Catherine Martin: Costume Designer & Production Designer of Moulin Rouge
By: Tanya Jensen
Photo below: Catherine Martin
Photos by Jennifer Graylock
NEW YORK, Dec 18, 2001/ --- Catherine Martin, costume and set designer for the hit movie
"Moulin Rouge," knows a thing or two about panties.
"Trying to encapsulate what on the set we termed 'a world of entertainment underneath women's dresses' was difficult in a PG13
movie," she told reporters in one of the Morgans Hotel's Moulin Rouge-themed rooms, decorated as
such to hype the release of the film's DVD - which includes six hours of extra footage and
peeks behind the scenes - on December 18.
"Because the girls had to kick so fast and so high their underwear needed to be non-restrictive
for movement. It basically consisted of two flaps of fabric on each thigh tied with string
around the waist, when [the original Moulin Rouge dancers] kicked the audience really got
an eyeful," Martin explained, shedding some light on just why the Moulin Rouge is so infamous.
"We couldn't do that so it became about layers of colors and petticoats. Some of the
undergarments alone weighed 30 pounds and needed braces for support."
Martin, who also worked with "Moulin Rouge" director Baz Luhrmann on "Romeo and Juliet" and
won an Oscar nomination for those costumes, delved deep into the history of the period and
the place she was charged to convey on screen.
"We wanted the clothing to communicate the feeling of the late 19th century/early 20th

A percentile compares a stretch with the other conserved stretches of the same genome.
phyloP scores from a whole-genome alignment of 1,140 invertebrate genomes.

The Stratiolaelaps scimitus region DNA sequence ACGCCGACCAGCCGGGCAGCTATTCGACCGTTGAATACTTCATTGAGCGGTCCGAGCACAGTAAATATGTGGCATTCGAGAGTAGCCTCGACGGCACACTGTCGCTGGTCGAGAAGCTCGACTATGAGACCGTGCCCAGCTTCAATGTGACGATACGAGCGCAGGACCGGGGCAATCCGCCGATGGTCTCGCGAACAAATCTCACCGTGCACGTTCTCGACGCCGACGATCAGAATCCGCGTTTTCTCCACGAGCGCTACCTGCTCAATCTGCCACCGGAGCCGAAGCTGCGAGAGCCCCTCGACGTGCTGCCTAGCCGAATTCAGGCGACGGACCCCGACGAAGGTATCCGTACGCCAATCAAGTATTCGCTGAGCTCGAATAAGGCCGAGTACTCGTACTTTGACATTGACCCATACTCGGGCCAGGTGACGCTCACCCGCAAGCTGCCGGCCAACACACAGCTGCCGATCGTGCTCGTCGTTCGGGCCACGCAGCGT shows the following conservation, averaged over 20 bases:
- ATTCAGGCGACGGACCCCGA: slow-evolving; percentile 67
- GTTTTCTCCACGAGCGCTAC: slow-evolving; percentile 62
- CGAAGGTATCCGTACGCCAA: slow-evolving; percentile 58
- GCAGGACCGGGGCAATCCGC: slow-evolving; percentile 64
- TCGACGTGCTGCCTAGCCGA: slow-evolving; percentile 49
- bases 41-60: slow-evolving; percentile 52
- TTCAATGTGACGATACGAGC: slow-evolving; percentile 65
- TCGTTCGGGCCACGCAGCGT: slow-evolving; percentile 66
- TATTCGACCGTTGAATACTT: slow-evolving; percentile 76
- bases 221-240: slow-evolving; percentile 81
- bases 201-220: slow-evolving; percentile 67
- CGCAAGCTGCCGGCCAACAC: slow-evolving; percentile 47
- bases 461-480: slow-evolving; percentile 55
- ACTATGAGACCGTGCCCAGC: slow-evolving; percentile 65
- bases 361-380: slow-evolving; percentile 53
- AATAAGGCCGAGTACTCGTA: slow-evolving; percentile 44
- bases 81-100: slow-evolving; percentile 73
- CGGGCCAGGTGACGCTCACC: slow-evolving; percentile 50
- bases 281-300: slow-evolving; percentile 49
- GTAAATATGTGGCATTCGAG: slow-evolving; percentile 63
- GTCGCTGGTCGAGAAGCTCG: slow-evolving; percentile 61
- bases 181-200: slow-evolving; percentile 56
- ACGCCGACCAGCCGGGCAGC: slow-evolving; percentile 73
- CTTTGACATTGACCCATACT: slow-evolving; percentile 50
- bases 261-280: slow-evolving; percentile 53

century, but also interpret those looks for a modern audience," she noted. "In the 1890s
when the Moulin Rouge first began the costumes were very particular, an acquired taste.
The girls were not a dance group - they were individuals who danced together. It was working
class entertainment. We gave each girl in the movie her own personality, taking inspiration
from divas from the '40s and '50s, so each of the 26 costumes were very different."
It was a grueling process, as Martin well recalls. "You start to run out of ideas after 21,"
As with all grand scale ventures, problems are a part of the project. "We needed to have
clothes that would work with the dancing. The cancan is a seriously intense dance - it gets
up to 111bpm [beats per minute]. This means the clothes cannot be too heavy and the demands
on the shoes were incredible. We had an on-the-set cobbler who was constantly reattaching
heels and putting the shoes back together," said Martin.
So how was working with Nicole Kidman, who broke two ribs during filming and at one point
was in a wheelchair due to her damaged knees?
"Nicole is a doll. She is very easy to work with despite the great demands, as was everyone
involved. The clothes need a great actress to make them speak and give them a personality which
she and the other girls did brilliantly," Martin claimed.
Was Martin surprised at the huge extent to which the "Moulin Rouge" style influenced fashion?
"I do not take credit at all for the those trends," she modestly stated. "We were planning
these costumes for four years, and they were also in fashion at YSL, for example. I do think
everyone was feeling a similar thing, but I'd like to think we had some influence.
It was amazing to see how corsets, ribbons, petticoats, and even the shoes are worn in
some way by so many people. The great thing about the style is anyone can find something,
from just a feather in the hair to a full bodice and petticoat ensemble."
The room of Christian as seen in the movie Moulin Rouge